Clergy – Concept, origin and what are the different clergy

We explain what clergy is and how secular clergy differs from regular clergy. Also, they were the high and low clergy in the Middle Ages.

The clergy is made up of religious ministers of any type, church or religion.

What is the clergy?

We speak of the clergy (plural of “cleric”) to refer to the set of religious servants of a country, especially when it is sought to refer to them as a caste or social class, which in fact they were in the times of the Old Regime. The clergy are made up of priests, bishops, priests and deacons, that is, religious ministers of any type, church or religion.

The clergy can well be defined as the set of the “official” members of a church: its leaders, not counting its faithful and non-ordained priests. Unlike theologians, who are scholars of the religious subject, the clergymen are engaged in the administration and practice of worship. Although the latter also possess extensive knowledge of their creed, the titles of clergyman and theologian are not equivalent.

In fact, the words clergy and clergy come from Latin clerus and clericus, with more or less the same meaning as today. Going back a little further in time we find them in the Greek language (klíros), with the meaning of “inheritance” or “dowry”, that is, of the lands that were received from a predecessor. With this meaning it came to Latin, applying to the lands that were ceded to the nascent Christian church and to those who lived on said goods.

Since ancient times, the members of the clergy are “ordained”, that is, they belong to an order within the ecclesiastical structure (or, failing that, to a diocese), and are organized according to certain principles of authority and hierarchy, pyramidal, similar to the army. Like the latter, in many countries the clergy are fully or partially financed by the state, and is subject to special legislation (ecclesiastical jurisdiction).

On the other hand, in addition to carrying out the rites and sacraments of their religion, clerics can live within other non-religious institutions, such as the Armed Forces (in the case of chaplains), hospitals or educational and charitable institutions. Some may even participate in politics, something that is not always frowned upon in the West.

Finally, and as we will see in a moment, the clergy is classified into two groups: the secular and the regular.

Secular clergy

The secular clergy or diocesan clergy is one that is part of a diocese (or that “is in its century”, as it was said in Latin: saeculum, saecularis), that is does not live within a monastic order or attend to its rules and vowsRather, they are in the world, among the people, directing the spiritual life of the people. The priests, priests, bishops and deacons that we can see in the churches are, precisely, the secular clergy.

Their work involves carrying out religious rites, providing spiritual support to the population, and managing the temples. sacred, among others, and depending on religion (or religious sect) may not be subject to specific restrictions, such as the vow of chastity. This is not the case in the Catholic Church, in which both regular and secular clergy must be celibate.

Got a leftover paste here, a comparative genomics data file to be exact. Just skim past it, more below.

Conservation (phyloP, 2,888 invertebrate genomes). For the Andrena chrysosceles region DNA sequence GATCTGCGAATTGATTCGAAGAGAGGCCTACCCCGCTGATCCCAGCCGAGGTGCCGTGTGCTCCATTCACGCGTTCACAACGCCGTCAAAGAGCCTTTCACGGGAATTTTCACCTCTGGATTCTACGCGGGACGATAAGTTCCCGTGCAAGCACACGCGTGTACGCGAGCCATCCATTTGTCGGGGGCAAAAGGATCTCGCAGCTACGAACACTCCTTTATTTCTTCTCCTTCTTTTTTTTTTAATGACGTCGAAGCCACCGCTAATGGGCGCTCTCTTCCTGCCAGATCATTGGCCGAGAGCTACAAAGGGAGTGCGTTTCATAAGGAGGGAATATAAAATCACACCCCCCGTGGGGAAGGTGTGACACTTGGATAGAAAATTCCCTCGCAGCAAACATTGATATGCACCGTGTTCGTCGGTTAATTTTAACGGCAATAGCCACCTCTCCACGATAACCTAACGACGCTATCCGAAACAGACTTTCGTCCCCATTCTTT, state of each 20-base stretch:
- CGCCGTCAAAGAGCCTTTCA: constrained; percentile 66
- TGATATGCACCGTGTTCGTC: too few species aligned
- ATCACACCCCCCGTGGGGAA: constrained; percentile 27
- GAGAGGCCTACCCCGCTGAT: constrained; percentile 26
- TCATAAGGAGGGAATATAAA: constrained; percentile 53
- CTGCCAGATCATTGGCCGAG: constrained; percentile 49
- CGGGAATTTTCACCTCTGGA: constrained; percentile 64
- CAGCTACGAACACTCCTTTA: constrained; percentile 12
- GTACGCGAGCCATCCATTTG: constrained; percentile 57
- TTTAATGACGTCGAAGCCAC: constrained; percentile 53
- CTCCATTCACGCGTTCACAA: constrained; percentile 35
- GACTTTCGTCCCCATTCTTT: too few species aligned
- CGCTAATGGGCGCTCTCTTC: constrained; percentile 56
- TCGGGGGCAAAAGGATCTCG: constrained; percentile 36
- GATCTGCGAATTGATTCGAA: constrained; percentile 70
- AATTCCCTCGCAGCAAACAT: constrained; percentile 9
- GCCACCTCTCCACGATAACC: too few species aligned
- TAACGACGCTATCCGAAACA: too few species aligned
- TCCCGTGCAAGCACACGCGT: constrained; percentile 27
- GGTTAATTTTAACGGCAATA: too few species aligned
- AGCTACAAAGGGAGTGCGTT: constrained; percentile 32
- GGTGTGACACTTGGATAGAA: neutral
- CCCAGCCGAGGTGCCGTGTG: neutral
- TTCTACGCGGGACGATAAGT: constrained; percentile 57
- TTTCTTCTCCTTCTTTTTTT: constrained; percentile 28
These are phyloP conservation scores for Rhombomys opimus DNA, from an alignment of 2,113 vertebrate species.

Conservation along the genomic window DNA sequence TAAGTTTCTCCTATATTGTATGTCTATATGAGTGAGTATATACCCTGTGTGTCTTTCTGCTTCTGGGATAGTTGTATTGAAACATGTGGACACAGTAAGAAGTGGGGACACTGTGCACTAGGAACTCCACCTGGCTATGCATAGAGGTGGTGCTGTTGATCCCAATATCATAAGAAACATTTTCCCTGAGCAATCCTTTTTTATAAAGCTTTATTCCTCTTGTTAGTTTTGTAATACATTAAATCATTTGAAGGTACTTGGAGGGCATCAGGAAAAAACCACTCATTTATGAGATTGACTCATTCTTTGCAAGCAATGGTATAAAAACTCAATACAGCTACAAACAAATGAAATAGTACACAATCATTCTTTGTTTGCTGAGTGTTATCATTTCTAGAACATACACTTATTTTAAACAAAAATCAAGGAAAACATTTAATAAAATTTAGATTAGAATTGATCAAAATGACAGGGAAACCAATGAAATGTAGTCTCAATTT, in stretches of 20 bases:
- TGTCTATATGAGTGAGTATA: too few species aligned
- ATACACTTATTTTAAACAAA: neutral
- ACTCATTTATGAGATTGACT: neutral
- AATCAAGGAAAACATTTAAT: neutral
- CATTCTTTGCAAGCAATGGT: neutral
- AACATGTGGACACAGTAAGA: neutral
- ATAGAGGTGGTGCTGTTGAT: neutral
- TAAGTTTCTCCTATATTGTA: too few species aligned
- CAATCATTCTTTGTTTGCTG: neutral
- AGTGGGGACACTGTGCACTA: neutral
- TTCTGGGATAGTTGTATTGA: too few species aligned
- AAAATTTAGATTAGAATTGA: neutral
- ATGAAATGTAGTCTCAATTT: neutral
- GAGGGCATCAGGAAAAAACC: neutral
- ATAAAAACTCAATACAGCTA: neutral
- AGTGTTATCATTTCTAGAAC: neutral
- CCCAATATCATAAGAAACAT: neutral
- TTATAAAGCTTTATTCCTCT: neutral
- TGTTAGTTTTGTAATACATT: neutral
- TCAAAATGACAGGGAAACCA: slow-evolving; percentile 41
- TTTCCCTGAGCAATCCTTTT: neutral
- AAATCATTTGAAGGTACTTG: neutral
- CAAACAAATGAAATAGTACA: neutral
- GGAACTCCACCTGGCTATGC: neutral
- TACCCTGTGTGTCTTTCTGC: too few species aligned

Regular clergy

The regular clergy is one who is ordained, that is, who has taken part in a specific religious order and that therefore it is governed by the votes and the rules that it imposes.

Their lives are subject to the mandates of this regulation, that is, to the solemn vows they have taken, and therefore they usually live in monasteries or communities far from the general population. They do less community work than secular clergy, but in return they exercise roles of preaching, caring for the sick, educating the youth and attending in general to the “salvation of souls.”

High and low clergy

The terms “high clergy” (or “superior clergy”) and “low clergy” (or “inferior clergy”) have value only in the history of the Church, since they embody the main social division that existed in both the regular and secular clergy, during the Middle Ages.

It was a difference in socioeconomic status between:

  • The high clergy, constituted by the ecclesiastical authorities and the positions of greater hierarchy, reserved for the members who came from patrician families and a royal lineage.
  • The lower clergy, made up of priests, monks and friars descended from peasants and urban artisans.

Although both enjoyed the virtues of belonging to the clergy, which together with the aristocracy were part of the favored social classes, the distance between the standard of living of one and the other was enormous.

This division lost meaning after the liberal revolution, when the Church ceased to be an important political and economic actor in the West, since the separation between State and Church was carried out successfully.